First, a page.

Review Summary: A really great 2021 record, full of modern ideas blended with 00's disco, that deserves more recognition for its relevance in today's society
Completely overlooked by an overwhelming number of listeners worldwide, despite separating herself from the vast majority of carbon-copied pop musicians in the industry, Marina Diamandis has returned in 2021 with her fifth studio album. For those not in the know, she is a Welsh singer-songwriter who found a modicum of success with the release of singles such as 'I Am Not A Robot' from debut album The Family Jewels, before branching out into more quirky and varied indie-pop on sophomore effort Electra Heart. Electra Heart is often seen as her apex, before third record Froot showcased some more meaningful progression, with even more disco influence present than previously, whilst maintaining the interesting mixture of slower songs that characterized her first two records. To fans of Marina, it felt as though she could do no wrong, but fourth record Love + Fear - released in two separate parts throughout 2019 - showcased pronounced strains in her sound, and killed off what little momentum she had built previously. Therefore, it is no surprise to find that Marina's latest album, Ancient Dreams In A Modern Land, released to little attention once more, despite sitting somewhere between Electra Heart and Froot in terms of overall quality.
Opening the album with the bombastic disco-pop title track, Marina entirely eliminates the predictable, formulaic soundscape of Love + Fear. Compared by the music publication 'Pitchfork' to Britney Spears' megahit Womanizer, it certainly contains similarities in its melody, although Marina's distinctive Welsh twang ensures a completely different feel. Marina is not a bubblegum pop singer, with lyrical content detailing more serious matters, and this record is a continuation of that legacy, although with more contentious subject matters. "You don't have to be like everybody else"," declares Diamandis; a positive self-worth message that feels relevant in a world where depression is rife and certain countries are overcoming the trappings of administrations characterized by intolerance. This lyrical topic is one that returns throughout the record in different forms, and is one that could easily be dismissed as typical "SJW-propaganda", and whilst it is handled in a very simplistic manner, it fits the overly bubbly vocals of Marina on the more up-tempo songs.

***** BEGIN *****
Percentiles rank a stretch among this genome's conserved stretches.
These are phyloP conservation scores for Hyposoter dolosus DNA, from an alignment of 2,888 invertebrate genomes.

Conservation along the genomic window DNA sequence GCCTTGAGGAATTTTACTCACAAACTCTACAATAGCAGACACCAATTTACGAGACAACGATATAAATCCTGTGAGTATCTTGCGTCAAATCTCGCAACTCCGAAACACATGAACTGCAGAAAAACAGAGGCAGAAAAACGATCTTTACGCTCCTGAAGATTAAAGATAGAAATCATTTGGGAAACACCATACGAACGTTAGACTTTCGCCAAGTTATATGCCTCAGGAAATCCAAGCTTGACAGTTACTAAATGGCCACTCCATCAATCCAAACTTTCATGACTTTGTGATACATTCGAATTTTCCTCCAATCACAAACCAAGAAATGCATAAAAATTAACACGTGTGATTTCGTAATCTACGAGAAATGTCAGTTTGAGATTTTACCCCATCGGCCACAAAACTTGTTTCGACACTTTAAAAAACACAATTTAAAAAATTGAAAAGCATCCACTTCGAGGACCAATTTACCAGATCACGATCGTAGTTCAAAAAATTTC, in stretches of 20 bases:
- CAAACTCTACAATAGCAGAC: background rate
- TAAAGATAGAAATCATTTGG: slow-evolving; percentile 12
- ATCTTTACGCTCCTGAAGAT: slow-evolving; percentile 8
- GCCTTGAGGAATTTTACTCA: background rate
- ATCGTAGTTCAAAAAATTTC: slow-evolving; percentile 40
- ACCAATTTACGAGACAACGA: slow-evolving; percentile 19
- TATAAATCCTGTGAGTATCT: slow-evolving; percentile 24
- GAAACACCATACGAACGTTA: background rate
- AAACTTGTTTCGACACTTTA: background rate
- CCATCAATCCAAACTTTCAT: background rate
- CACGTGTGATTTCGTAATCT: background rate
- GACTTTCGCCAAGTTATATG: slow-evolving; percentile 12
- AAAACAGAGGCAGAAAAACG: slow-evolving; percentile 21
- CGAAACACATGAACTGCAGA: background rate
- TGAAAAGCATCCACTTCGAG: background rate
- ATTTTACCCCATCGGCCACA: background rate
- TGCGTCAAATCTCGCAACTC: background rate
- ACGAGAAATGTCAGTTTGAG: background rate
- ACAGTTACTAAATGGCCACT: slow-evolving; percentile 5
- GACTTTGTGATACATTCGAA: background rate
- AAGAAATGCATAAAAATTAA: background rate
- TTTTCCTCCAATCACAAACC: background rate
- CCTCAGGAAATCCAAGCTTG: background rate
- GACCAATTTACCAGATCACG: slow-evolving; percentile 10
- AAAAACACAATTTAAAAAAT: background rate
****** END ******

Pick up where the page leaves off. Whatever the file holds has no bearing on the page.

Returning to the music, Pandora's Box is a particularly interesting track, opening with the delicate croon of "you almost turned me psycho". This song is one of the slowest on the record, emerging from the aftermath of the scathing attack on New America with one of the catchiest melodies on the record. The chorus of this song is especially powerful, showing off Marina's higher register, whilst the musical progression throughout the song, introducing the drum beat and various other instruments that perfectly compliment the strings in the background to exceptional effect. Initially, I felt this song was weaker than the rest, but it has grown on this reviewer immensely. Scrolling through comments on the Youtube stream for this song provided a little insight that may be worth sharing, with somebody illustrating the changes in Marina's writing throughout her career. To begin with, she began strongly, then fell on Electra Heart into the pits of depression, before learning to accept herself on the much-maligned Love + Fear, and on this record she is teaching others to accept themselves. Pandora's Box is a fantastic embodiment of this concept, and it really was food for thought.
Flowers is another down-tempo song that compliments the bouncier disco tunes here, and whilst not having that snappy attitude of the title track or the all-round brilliance of meticulously-crafted Venus Fly Trap, it has its own distinct identity. I would say that this is the perfect way of summarizing this album - it is one where each and every song feels totally separate from the others, and yet has an undeniable cohesion to its flow. Of the other, unmentioned songs, only second single Purge The Poison feels a little out of place, taking the theatrical aspects of Marina's work and feeling as though it relies too heavily on them for a crutch instead of finding its own identity. Overall, however, this is a record I feel holds its own when placed beside all of Marina's previous work, and is a mixture of catchy disco-pop and sombre slower tracks that feels completely relevant in today's world. It isn't her absolute finest work, but it is one worthy of celebration regardless.